The Hundred Most Influential Books Since the War (TLS)

Books of the 1940s

  1. Simone de Beauvoir: The Second Sex
  2. Marc Bloch: The Historian's Craft
  3. Fernand Braudel: The Mediterranean and the Mediterranean World in the Age of Philip II
  4. James Burnham: The Managerial Revolution
  5. Albert Camus: The Myth of Sisyphus
  6. Albert Camus: The Outsider
  7. R. G. Collingwood: The Idea of History
  8. Erich Fromm: The Fear of Freedom
  9. Max Horkheimer and Theodor W. Adorno: Dialectic of Enlightenment
  10. Karl Jaspers: The Perennial Scope of Philosophy
  11. Arthur Koestler: Darkness at Noon
  12. André Malraux: Man's Fate
  13. Franz Neumann: Behemoth: The Structure and Practice of National Socialism
  14. George Orwell: Animal Farm
  15. George Orwell: Nineteen Eighty-four
  16. Karl Polanyi: The Great Transformation
  17. Karl Popper: The Open Society and Its Enemies
  18. Paul Samuelson: Economics: An Introductory Analysis
  19. Jean-Paul Sartre: Existentialism and Humanism
  20. Joseph Schumpeter: Capitalism, Socialism and Democracy
  21. Martin Wright: Power Politics

Books of the 1950s

  1. Hannah Arendt: The Origins of Totalitarianism
  2. Raymond Aron: The Opium of the Intellectuals
  3. Kenneth Arrow: Social Choice and Individual Values
  4. Roland Barthes: Mythologies
  5. Winston Churchill: The Second World War
  6. Norman Cohn: The Pursuit of the Millennium
  7. Milovan Djilas: The New Class: An Analysis of the Communist System
  8. Mircea Eliade: Images and Symbols
  9. Erik Erikson: Young Man Luther: A Study in Psychoanalysis and History
  10. Lucien Febvre: The Struggle for History
  11. John Kenneth Galbraith: The Affluent Society
  12. Erving Goffman: The Presentation of Self in Everyday Life
  13. Arthur Koestler and Richard Crossman (eds): The God That Failed: Six Studies in Communism
  14. Primo Levi: If This is a Man
  15. Claude Lévi-Strauss: A World on the Wane
  16. Czeslaw Milosz: The Captive Mind
  17. Boris Pasternak: Doctor Zhivago
  18. David Riesman: The Lonely Crowd
  19. Herbert Simon: Models of Man, Social and Rational
  20. C. P. Snow: The Cultures and the Scientific Revolution
  21. Leo Strauss: Natural Right and History
  22. J. L. Talmon: The Origins of Totalitarian Democracy
  23. A. J. P. Taylor: The Struggle for Mastery in Europe
  24. Arnold Toynbee: A Study of History
  25. Karl Wittfogel: Oriental Despotism: A Comparative Study of Total Power
  26. Ludwig Wittgenstein: Philosophical Investigations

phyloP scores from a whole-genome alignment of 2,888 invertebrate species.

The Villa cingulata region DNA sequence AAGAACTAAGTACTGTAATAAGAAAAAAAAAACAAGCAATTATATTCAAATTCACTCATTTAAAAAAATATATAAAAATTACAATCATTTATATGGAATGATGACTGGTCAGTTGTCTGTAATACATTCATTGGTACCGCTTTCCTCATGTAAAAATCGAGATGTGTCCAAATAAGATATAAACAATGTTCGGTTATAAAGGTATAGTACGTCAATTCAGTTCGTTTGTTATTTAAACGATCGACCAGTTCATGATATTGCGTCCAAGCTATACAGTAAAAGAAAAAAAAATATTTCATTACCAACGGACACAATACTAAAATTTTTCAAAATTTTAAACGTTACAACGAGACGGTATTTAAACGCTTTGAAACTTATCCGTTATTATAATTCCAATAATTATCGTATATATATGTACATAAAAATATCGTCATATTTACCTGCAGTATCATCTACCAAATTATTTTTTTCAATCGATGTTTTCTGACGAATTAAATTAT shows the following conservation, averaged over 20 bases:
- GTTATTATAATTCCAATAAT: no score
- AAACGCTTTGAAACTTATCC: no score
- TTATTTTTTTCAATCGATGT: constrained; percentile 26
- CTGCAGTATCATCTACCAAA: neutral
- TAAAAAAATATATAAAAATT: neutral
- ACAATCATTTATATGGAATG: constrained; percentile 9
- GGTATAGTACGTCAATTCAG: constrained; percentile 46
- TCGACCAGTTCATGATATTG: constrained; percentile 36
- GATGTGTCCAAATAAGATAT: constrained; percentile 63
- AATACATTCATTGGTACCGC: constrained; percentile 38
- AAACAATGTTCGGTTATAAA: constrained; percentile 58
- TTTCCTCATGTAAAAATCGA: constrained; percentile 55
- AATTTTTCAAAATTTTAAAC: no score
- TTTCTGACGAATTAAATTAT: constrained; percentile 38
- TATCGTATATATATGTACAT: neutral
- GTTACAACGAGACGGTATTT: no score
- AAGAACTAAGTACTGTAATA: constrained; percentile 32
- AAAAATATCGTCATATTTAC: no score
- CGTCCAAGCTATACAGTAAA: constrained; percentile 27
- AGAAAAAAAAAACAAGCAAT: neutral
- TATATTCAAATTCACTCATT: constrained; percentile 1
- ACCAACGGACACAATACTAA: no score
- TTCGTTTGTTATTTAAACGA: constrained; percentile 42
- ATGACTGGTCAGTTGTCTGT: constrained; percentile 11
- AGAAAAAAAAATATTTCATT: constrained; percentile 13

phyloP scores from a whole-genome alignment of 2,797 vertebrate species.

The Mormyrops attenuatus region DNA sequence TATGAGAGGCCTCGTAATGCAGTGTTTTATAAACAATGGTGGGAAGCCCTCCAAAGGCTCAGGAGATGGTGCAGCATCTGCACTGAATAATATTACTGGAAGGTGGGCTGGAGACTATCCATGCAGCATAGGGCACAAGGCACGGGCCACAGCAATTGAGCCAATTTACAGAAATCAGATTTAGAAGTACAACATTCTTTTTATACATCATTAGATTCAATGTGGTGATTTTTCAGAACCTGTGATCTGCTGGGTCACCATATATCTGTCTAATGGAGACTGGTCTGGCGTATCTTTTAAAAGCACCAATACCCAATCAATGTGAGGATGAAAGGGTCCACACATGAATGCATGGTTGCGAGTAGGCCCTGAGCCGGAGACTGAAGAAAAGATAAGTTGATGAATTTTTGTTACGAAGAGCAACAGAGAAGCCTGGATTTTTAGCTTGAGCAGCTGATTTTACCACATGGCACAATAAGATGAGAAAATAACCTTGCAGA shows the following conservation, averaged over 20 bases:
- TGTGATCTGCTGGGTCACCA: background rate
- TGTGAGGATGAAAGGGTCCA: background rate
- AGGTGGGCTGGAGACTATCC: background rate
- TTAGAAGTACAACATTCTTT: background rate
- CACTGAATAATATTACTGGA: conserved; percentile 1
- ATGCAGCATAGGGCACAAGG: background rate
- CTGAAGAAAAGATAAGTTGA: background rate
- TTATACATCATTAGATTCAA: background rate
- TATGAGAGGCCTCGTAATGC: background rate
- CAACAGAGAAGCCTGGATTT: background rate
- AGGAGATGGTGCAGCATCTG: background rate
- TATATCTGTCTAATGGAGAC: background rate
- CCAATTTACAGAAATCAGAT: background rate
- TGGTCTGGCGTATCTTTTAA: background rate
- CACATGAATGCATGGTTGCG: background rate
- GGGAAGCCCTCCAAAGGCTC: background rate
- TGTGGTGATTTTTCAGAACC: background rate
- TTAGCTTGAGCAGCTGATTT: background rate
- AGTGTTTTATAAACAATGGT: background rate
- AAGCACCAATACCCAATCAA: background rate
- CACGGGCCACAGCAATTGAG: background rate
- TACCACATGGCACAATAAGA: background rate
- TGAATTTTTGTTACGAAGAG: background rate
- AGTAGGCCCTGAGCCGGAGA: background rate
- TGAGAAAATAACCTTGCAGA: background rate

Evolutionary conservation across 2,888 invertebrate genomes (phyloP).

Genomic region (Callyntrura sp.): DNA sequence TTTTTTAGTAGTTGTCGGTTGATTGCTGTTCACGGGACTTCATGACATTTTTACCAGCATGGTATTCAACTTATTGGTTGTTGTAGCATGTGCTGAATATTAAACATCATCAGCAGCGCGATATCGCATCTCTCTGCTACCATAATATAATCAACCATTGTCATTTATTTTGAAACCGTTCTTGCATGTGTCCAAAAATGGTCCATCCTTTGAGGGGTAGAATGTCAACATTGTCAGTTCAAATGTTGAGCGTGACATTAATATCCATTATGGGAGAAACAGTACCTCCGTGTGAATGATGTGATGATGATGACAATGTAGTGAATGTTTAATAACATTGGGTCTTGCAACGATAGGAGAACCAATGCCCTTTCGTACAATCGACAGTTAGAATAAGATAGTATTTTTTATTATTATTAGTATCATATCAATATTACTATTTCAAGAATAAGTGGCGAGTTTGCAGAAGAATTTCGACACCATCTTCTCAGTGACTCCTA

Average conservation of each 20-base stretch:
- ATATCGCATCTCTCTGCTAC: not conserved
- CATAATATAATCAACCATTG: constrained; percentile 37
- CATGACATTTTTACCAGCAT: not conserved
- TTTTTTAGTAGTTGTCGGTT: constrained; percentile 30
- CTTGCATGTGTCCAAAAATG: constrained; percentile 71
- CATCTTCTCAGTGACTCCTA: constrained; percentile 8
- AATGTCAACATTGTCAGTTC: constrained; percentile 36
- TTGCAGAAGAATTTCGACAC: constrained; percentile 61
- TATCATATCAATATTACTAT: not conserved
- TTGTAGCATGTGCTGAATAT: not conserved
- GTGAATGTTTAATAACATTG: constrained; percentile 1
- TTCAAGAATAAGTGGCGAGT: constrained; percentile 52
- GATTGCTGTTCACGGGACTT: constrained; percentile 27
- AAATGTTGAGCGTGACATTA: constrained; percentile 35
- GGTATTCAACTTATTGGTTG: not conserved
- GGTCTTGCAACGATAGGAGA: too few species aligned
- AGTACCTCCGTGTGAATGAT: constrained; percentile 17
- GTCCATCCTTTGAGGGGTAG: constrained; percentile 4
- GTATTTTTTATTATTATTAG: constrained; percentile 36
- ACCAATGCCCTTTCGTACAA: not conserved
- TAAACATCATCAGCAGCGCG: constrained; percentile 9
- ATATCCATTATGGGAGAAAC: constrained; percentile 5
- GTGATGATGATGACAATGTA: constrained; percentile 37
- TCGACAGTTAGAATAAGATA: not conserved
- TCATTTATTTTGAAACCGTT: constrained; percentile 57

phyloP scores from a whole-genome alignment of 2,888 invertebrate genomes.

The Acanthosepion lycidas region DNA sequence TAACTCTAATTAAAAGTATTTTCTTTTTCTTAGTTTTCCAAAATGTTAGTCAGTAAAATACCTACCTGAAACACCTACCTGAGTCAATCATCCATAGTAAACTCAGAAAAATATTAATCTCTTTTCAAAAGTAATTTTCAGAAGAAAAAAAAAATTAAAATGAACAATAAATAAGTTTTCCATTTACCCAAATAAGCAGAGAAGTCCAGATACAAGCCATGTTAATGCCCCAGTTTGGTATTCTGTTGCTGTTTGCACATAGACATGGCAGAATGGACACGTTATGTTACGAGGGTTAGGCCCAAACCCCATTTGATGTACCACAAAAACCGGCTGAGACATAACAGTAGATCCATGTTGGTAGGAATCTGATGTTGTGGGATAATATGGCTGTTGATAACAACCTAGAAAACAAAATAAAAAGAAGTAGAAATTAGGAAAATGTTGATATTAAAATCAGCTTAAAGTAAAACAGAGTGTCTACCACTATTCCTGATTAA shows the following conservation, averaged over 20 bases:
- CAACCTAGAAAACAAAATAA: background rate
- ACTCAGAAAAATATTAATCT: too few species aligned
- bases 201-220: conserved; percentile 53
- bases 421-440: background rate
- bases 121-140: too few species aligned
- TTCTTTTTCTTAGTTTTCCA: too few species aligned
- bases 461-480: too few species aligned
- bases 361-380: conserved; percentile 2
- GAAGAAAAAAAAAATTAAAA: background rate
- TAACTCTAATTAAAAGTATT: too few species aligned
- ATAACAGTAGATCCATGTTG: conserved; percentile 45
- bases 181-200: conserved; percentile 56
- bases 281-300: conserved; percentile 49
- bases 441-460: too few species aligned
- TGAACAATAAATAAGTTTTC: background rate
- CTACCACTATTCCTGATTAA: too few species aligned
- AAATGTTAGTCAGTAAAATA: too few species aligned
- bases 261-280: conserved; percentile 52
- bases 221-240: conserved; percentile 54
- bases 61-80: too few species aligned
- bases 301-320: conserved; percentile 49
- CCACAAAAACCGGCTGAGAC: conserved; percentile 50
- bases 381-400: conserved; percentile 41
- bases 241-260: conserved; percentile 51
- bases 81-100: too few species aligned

Books of the 1960s

  1. Hannah Arendt: Eichmann in Jerusalem: A Report on the Banality of Evil
  2. Daniel Bell: The End of Ideology
  3. Isaiah Berlin: Four Essays on Liberty
  4. Albert Camus: Notebooks 1935-1951
  5. Elias Canetti: Crowds and Power
  6. Robert Dahl: Who Governs? Democracy and Power in an American City
  7. Mary Douglas: Purity and Danger
  8. Erik Erikson: Gandhi's Truth: On the Origins of Militant Nonviolence
  9. Michel Foucault: Madness and Civilization: A History of Insanity in the Age of Reason
  10. Milton Friedman: Capitalism and Freedom
  11. Alexander Gerschenkron: Economic Backwardness in Historical Perspective
  12. Antonio Gramsci: Prison Notebooks
  13. H. L. A. Hart: The Concept of Law
  14. Friedrich von Hayek: The Constitution of Liberty
  15. Jane Jacobs: The Death and Life of Great American Cities
  16. Carl Gustav Jung: Memories, Dreams, Reflections
  17. Thomas Kuhn: The Structure of Scientific Revolutions
  18. Emmanuel Le Roy Ladurie: The Peasants of Languedoc
  19. Claude Lévi-Strauss: The Savage Mind
  20. Konrad Lorenz: On Aggression
  21. Thomas Schelling: The Strategy of Conflict
  22. Fritz Stern: The Politics of Cultural Despair
  23. E. P. Thompson: The Making of the English Working Class

Books of the 1970s

  1. Daniel Bell: The Cultural Contradictions of Capitalism
  2. Isaiah Berlin: Russian Thinkers
  3. Ronald Dworkin: Taking Rights Seriously
  4. Clifford Geertz: The Interpretation of Cultures
  5. Albert Hirschmann: Exit, Voice, and Loyalty
  6. Leszek Kolakowski: Main Currents of Marxism
  7. Hans Küng: On Being a Christian
  8. Robert Nozick: Anarchy, State and Utopia
  9. John Rawls: A Theory of Justice
  10. Gershom Scholem: The Messianic Idea in Judaism
  11. Ernst Friedrich Schumacher: Small is Beautiful
  12. Tibor Scitovsky: The Joyless Economy
  13. Quentin Skinner: The Foundations of Modern Political Thought
  14. Alexander Solzhenitsyn: The Gulag Archipelago
  15. Keith Thomas: Religion and the Decline of Magic

Books of the 1980s and beyond

  1. Raymond Aron: Memoirs
  2. Peter Berger: The Capitalist Revolution: Fifty Propositions about Prosperity, Equality and Liberty
  3. Norberto Bobbio: The Future of Democracy
  4. Karl Dietrich Bracher: The Totalitarian Experience
  5. John Eatwell, Murray Milgate and Peter Newman (eds): The New Palgrave: The World of Economics
  6. Ernest Gellner: Nations and Nationalism
  7. Vaclav Havel: Living in Truth
  8. Stephen Hawking: A Brief History of Time
  9. Paul Kennedy: The Rise and Fall of Great Powers
  10. Milan Kundera: The Book of Laughter and Forgetting
  11. Primo Levi: The Drowned and the Saved
  12. Roger Penrose: The Emperor's New Mind: Concerning Computers, Minds, and the Laws of Physics
  13. Richard Rorty: Philosophy and the Mirror of Nature
  14. Amartya Sen: Resources, Values and Development
  15. Michael Walzer: Spheres of Justice

"Certain seminal works were published before the Second World War but which have had a major influence since the war were set aside. That list would certainly include:"

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First posted: December 2002